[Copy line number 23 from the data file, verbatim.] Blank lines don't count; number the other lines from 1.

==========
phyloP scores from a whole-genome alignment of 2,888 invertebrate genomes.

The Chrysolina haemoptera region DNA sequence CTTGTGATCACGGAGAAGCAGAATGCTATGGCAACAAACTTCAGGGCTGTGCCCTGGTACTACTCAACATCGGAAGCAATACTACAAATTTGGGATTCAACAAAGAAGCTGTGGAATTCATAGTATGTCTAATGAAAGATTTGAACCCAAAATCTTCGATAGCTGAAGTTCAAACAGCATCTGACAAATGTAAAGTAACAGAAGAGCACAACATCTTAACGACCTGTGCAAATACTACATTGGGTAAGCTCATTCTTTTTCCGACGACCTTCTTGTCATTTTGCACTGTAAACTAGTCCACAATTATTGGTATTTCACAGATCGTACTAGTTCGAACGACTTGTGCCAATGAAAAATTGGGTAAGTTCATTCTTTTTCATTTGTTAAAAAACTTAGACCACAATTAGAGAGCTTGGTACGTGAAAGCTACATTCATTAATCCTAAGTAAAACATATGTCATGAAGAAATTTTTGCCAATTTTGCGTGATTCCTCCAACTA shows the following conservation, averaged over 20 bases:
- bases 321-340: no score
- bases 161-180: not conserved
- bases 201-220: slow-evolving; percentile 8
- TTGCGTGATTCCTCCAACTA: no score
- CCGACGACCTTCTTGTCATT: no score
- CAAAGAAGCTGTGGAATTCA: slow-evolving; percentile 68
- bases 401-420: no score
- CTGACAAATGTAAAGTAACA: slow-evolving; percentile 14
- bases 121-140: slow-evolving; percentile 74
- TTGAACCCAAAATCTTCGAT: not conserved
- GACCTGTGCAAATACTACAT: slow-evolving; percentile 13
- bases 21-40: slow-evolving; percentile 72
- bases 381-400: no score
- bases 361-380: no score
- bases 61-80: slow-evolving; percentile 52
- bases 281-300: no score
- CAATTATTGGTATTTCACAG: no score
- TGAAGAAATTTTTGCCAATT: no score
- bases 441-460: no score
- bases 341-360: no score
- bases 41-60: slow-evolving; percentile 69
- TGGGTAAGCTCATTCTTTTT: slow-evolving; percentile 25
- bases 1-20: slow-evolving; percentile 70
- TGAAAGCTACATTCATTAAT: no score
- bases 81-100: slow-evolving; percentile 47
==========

- bases 41-60: slow-evolving; percentile 69